Information systems are designed using the systems development life cycle (SDLC)A method for designing information systems. The life cycle proceeds through the following stages: an analysis of the current state, development of requirements, design of a solution, development from the design and finally to implementation or roll out of the solution.. The SDLC is to a large extent common sense spelled out in stages. First, analyze the current situation. Then specify the requirements that a solution should embody. The next stage is to design a solution (no programming yet). Then the system is developed (programmed) and tested. Finally, the system goes live for the end users as it is implemented in the business setting. To review, the five phases are:
In this course we will cover all five stages. However we will focus most heavily on the first three stages for two reasons. First, because that is where IS professionals tend to spend most of their time and second because it is much easier to make changes to a system when in the planning stages, than after code has already been generated.
It is good to frequently interact with the end user and show them screen mockupsNon-functioning pages of a website or app that are generated in a drawing program such as Photoshop, Omnigraffle, or even PowerPoint. and a systems architecture diagramA diagram that shows the organization of a website or app. A systems architecture diagram is sometimes also called a site map. of what the final system will look like. The systems architecture is a hierarchy diagram of the flow of the website or app—what the relationship between the pages of the system will be. It is sometimes called a site map. Ideally the systems architecture is done on paper with sticky notes that can be moved around at will by multiple users. A final systems architecture can be represented as a hierarchy chart in PowerPoint.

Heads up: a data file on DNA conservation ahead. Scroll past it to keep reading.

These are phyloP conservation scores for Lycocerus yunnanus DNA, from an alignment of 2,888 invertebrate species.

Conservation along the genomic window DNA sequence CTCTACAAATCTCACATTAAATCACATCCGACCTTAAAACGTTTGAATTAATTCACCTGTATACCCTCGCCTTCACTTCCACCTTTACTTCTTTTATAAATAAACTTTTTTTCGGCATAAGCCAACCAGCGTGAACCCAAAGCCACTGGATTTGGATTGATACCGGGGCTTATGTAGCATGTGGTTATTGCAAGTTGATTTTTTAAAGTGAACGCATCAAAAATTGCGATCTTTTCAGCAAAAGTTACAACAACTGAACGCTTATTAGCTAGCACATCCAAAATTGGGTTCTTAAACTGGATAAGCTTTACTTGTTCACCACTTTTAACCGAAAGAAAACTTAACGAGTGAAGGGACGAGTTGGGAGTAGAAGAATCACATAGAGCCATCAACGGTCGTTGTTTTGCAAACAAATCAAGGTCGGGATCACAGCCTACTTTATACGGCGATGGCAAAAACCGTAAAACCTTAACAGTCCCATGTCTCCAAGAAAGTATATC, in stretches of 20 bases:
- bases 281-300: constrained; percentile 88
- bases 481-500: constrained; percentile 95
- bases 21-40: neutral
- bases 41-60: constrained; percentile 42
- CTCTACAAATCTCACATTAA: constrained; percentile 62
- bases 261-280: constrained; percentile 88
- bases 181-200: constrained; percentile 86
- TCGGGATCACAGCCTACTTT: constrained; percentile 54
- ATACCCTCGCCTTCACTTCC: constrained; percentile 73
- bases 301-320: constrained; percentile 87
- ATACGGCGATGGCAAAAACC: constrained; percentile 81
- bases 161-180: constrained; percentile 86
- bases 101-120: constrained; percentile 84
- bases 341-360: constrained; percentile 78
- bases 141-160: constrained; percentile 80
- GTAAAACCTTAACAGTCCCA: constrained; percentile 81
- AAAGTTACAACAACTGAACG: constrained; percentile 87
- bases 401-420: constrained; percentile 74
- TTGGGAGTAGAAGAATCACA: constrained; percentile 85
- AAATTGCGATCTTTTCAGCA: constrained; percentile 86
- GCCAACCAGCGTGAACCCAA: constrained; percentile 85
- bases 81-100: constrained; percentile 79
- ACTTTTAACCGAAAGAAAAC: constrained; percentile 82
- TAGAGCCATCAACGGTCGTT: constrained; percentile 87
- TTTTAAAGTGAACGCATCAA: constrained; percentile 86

Once the systems architecture is complete, wireframesA sketch of what the website or app page will look like. A wireframe has less detail filled in than a mockup. or mockups of the individual pages may be constructed. Mockups are non-functioning pages generated in a drawing program such as PhotoShop, Omnigraffle (Mac), or even PowerPoint. PowerPoint turns out to be a fairly respectable mockup tool—especially when working off of some predefined templates.
The SDLC in action. By analogy think of home improvement shows on TV. such as Curb Appeal. They typically follow a similar life cycle when improving a home. The current state of the home is analyzed in consultation with the resident. During this stage the residents reveal their requirements for a solution. For example, they might want a way to interact more with the neighbors. Next the designer produces a plan to meet those requirements. For example, a French door in the living room leading to a front deck from which to interact with the neighbors. Actually blowing a hole through the wall and installing a deck is the development stage. If the design is good and workmanship good, the owner is normally delighted with the solution. At least they seem to be on TV. The illustration below helps to tease out some of the equivalencies.